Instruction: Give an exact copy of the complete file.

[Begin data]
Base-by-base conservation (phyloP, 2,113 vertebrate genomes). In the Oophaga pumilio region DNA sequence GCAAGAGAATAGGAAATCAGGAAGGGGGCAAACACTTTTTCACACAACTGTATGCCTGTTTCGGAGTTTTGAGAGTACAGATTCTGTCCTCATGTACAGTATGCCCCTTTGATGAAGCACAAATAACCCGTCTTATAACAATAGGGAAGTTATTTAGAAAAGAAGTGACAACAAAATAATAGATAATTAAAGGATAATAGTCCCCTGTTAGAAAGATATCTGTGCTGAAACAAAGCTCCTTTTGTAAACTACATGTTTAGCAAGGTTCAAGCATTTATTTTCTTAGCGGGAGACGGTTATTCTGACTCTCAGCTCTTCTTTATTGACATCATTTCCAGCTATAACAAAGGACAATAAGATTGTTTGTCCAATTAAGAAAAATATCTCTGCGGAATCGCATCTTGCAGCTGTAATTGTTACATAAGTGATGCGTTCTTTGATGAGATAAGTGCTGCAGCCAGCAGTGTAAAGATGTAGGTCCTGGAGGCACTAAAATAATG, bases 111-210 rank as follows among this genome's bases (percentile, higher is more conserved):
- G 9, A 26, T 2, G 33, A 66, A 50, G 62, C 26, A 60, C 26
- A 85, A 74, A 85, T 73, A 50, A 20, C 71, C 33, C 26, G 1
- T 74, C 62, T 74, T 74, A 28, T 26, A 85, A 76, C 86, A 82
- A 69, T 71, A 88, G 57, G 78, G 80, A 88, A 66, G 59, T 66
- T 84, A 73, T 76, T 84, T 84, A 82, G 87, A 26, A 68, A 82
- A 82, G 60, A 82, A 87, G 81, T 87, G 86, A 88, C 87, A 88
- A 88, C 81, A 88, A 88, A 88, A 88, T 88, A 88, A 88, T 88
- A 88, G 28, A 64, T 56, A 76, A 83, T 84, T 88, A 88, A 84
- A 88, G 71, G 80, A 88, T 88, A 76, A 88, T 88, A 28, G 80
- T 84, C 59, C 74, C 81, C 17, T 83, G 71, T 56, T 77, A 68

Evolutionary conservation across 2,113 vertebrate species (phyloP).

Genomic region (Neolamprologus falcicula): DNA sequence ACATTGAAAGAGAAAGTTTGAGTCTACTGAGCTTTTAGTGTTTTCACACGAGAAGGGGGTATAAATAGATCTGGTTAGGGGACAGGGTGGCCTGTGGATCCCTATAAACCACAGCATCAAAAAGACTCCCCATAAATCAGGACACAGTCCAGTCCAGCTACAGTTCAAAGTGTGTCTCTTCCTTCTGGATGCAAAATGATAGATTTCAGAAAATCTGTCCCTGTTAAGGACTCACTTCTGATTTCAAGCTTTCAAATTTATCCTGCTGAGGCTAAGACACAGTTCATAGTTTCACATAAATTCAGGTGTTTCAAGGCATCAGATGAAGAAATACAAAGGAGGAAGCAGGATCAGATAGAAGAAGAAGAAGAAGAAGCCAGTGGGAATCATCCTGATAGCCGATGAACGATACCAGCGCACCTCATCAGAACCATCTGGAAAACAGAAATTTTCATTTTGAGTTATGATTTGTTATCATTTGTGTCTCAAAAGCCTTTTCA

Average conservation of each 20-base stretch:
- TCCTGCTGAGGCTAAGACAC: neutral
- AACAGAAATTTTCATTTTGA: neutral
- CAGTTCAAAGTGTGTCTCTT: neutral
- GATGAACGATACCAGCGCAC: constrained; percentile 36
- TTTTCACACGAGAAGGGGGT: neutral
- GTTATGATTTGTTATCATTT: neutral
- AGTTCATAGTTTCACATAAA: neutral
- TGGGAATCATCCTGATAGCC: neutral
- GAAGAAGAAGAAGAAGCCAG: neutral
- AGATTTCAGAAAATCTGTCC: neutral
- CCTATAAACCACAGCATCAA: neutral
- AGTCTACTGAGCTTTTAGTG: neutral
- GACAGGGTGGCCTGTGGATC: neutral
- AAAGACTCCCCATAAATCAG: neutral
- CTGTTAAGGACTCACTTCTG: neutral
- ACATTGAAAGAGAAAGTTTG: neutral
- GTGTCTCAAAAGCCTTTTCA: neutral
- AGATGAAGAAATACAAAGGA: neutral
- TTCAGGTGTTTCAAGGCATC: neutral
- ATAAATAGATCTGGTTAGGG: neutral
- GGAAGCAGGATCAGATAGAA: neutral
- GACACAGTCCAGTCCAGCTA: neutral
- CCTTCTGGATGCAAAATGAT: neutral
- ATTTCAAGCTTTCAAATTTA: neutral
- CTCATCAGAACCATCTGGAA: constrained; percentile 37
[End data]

Base-by-base conservation (phyloP, 2,113 vertebrate genomes). In the Oophaga pumilio region DNA sequence GCAAGAGAATAGGAAATCAGGAAGGGGGCAAACACTTTTTCACACAACTGTATGCCTGTTTCGGAGTTTTGAGAGTACAGATTCTGTCCTCATGTACAGTATGCCCCTTTGATGAAGCACAAATAACCCGTCTTATAACAATAGGGAAGTTATTTAGAAAAGAAGTGACAACAAAATAATAGATAATTAAAGGATAATAGTCCCCTGTTAGAAAGATATCTGTGCTGAAACAAAGCTCCTTTTGTAAACTACATGTTTAGCAAGGTTCAAGCATTTATTTTCTTAGCGGGAGACGGTTATTCTGACTCTCAGCTCTTCTTTATTGACATCATTTCCAGCTATAACAAAGGACAATAAGATTGTTTGTCCAATTAAGAAAAATATCTCTGCGGAATCGCATCTTGCAGCTGTAATTGTTACATAAGTGATGCGTTCTTTGATGAGATAAGTGCTGCAGCCAGCAGTGTAAAGATGTAGGTCCTGGAGGCACTAAAATAATG, bases 111-210 rank as follows among this genome's bases (percentile, higher is more conserved):
- G 9, A 26, T 2, G 33, A 66, A 50, G 62, C 26, A 60, C 26
- A 85, A 74, A 85, T 73, A 50, A 20, C 71, C 33, C 26, G 1
- T 74, C 62, T 74, T 74, A 28, T 26, A 85, A 76, C 86, A 82
- A 69, T 71, A 88, G 57, G 78, G 80, A 88, A 66, G 59, T 66
- T 84, A 73, T 76, T 84, T 84, A 82, G 87, A 26, A 68, A 82
- A 82, G 60, A 82, A 87, G 81, T 87, G 86, A 88, C 87, A 88
- A 88, C 81, A 88, A 88, A 88, A 88, T 88, A 88, A 88, T 88
- A 88, G 28, A 64, T 56, A 76, A 83, T 84, T 88, A 88, A 84
- A 88, G 71, G 80, A 88, T 88, A 76, A 88, T 88, A 28, G 80
- T 84, C 59, C 74, C 81, C 17, T 83, G 71, T 56, T 77, A 68

Evolutionary conservation across 2,113 vertebrate species (phyloP).

Genomic region (Neolamprologus falcicula): DNA sequence ACATTGAAAGAGAAAGTTTGAGTCTACTGAGCTTTTAGTGTTTTCACACGAGAAGGGGGTATAAATAGATCTGGTTAGGGGACAGGGTGGCCTGTGGATCCCTATAAACCACAGCATCAAAAAGACTCCCCATAAATCAGGACACAGTCCAGTCCAGCTACAGTTCAAAGTGTGTCTCTTCCTTCTGGATGCAAAATGATAGATTTCAGAAAATCTGTCCCTGTTAAGGACTCACTTCTGATTTCAAGCTTTCAAATTTATCCTGCTGAGGCTAAGACACAGTTCATAGTTTCACATAAATTCAGGTGTTTCAAGGCATCAGATGAAGAAATACAAAGGAGGAAGCAGGATCAGATAGAAGAAGAAGAAGAAGAAGCCAGTGGGAATCATCCTGATAGCCGATGAACGATACCAGCGCACCTCATCAGAACCATCTGGAAAACAGAAATTTTCATTTTGAGTTATGATTTGTTATCATTTGTGTCTCAAAAGCCTTTTCA

Average conservation of each 20-base stretch:
- TCCTGCTGAGGCTAAGACAC: neutral
- AACAGAAATTTTCATTTTGA: neutral
- CAGTTCAAAGTGTGTCTCTT: neutral
- GATGAACGATACCAGCGCAC: constrained; percentile 36
- TTTTCACACGAGAAGGGGGT: neutral
- GTTATGATTTGTTATCATTT: neutral
- AGTTCATAGTTTCACATAAA: neutral
- TGGGAATCATCCTGATAGCC: neutral
- GAAGAAGAAGAAGAAGCCAG: neutral
- AGATTTCAGAAAATCTGTCC: neutral
- CCTATAAACCACAGCATCAA: neutral
- AGTCTACTGAGCTTTTAGTG: neutral
- GACAGGGTGGCCTGTGGATC: neutral
- AAAGACTCCCCATAAATCAG: neutral
- CTGTTAAGGACTCACTTCTG: neutral
- ACATTGAAAGAGAAAGTTTG: neutral
- GTGTCTCAAAAGCCTTTTCA: neutral
- AGATGAAGAAATACAAAGGA: neutral
- TTCAGGTGTTTCAAGGCATC: neutral
- ATAAATAGATCTGGTTAGGG: neutral
- GGAAGCAGGATCAGATAGAA: neutral
- GACACAGTCCAGTCCAGCTA: neutral
- CCTTCTGGATGCAAAATGAT: neutral
- ATTTCAAGCTTTCAAATTTA: neutral
- CTCATCAGAACCATCTGGAA: constrained; percentile 37